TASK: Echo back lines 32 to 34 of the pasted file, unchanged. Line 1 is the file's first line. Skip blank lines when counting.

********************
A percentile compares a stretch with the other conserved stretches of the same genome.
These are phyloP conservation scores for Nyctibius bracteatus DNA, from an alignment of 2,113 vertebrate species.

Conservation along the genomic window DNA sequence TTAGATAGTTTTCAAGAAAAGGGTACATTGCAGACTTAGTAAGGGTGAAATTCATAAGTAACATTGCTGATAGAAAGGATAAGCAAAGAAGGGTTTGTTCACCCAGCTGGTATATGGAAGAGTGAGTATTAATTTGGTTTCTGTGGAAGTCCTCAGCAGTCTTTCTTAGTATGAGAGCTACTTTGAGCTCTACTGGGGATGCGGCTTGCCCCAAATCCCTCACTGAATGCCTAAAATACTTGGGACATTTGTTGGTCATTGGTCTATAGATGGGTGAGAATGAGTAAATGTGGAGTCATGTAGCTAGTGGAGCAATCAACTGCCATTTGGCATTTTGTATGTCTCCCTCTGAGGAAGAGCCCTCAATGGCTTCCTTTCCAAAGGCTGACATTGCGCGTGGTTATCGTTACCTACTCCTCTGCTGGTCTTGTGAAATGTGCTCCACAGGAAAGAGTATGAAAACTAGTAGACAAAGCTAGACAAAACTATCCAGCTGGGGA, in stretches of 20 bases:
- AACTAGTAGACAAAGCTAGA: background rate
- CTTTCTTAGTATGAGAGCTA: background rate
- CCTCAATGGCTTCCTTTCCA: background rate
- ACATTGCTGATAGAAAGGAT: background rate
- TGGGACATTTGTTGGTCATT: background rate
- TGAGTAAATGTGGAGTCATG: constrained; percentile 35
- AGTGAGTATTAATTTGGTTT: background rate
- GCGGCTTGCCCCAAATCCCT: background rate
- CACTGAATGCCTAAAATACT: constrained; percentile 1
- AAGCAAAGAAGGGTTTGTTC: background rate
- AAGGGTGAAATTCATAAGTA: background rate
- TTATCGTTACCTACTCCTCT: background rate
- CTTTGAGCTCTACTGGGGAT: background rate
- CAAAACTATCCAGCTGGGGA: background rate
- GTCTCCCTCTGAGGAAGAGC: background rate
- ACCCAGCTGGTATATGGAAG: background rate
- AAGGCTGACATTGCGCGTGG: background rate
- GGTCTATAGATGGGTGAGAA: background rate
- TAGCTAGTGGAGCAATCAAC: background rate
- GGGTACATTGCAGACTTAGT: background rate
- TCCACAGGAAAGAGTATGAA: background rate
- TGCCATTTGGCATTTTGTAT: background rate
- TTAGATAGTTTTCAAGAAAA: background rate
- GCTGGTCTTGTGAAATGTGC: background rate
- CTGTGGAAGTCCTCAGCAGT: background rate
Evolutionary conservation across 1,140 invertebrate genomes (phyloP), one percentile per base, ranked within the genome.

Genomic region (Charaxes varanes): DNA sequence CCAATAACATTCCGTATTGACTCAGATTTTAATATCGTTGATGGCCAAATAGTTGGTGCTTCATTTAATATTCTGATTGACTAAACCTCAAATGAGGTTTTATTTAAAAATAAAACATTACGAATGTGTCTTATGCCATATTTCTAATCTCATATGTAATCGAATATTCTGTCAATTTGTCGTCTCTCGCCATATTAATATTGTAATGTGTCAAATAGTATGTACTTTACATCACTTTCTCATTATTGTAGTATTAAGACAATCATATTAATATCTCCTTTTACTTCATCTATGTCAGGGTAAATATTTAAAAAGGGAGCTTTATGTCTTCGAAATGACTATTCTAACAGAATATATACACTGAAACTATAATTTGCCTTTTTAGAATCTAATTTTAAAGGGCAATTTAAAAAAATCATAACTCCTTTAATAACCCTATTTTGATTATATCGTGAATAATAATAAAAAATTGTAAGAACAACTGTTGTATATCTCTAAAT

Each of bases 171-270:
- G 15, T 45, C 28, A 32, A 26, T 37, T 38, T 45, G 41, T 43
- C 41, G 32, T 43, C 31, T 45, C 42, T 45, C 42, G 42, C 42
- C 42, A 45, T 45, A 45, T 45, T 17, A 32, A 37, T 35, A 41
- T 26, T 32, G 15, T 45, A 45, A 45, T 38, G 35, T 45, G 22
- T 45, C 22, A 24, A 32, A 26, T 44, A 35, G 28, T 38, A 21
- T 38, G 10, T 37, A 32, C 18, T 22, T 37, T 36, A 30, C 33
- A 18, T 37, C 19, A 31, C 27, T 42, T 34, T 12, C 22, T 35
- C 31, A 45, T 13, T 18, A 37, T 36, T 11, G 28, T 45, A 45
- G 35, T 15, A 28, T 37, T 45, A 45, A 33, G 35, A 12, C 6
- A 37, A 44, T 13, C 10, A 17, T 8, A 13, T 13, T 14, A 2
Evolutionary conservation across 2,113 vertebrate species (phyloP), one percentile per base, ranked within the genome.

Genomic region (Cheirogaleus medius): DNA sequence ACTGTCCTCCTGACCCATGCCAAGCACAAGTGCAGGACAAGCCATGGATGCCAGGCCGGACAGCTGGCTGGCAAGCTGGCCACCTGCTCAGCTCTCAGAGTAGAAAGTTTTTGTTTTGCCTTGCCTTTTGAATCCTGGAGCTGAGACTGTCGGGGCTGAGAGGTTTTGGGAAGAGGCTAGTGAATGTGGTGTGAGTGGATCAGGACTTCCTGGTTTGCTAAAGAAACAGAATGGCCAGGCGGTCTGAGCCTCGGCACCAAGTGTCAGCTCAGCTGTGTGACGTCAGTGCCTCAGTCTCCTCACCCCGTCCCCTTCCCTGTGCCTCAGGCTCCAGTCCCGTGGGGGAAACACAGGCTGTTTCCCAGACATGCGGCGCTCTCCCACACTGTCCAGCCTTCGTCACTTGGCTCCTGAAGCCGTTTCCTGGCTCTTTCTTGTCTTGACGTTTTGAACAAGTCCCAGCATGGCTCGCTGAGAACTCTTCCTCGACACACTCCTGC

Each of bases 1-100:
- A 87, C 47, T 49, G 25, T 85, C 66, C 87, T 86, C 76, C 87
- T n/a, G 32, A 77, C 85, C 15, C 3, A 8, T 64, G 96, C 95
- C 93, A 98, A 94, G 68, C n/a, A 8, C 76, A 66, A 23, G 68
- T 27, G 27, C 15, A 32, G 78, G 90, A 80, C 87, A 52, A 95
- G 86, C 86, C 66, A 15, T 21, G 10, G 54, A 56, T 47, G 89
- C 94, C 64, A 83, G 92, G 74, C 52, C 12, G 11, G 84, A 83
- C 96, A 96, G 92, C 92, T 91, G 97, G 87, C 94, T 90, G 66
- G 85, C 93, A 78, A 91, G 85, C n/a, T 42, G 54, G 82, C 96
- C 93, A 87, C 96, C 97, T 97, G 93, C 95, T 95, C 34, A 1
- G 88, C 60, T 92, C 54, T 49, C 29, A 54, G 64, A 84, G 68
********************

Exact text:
- G 15, T 45, C 28, A 32, A 26, T 37, T 38, T 45, G 41, T 43
- C 41, G 32, T 43, C 31, T 45, C 42, T 45, C 42, G 42, C 42
- C 42, A 45, T 45, A 45, T 45, T 17, A 32, A 37, T 35, A 41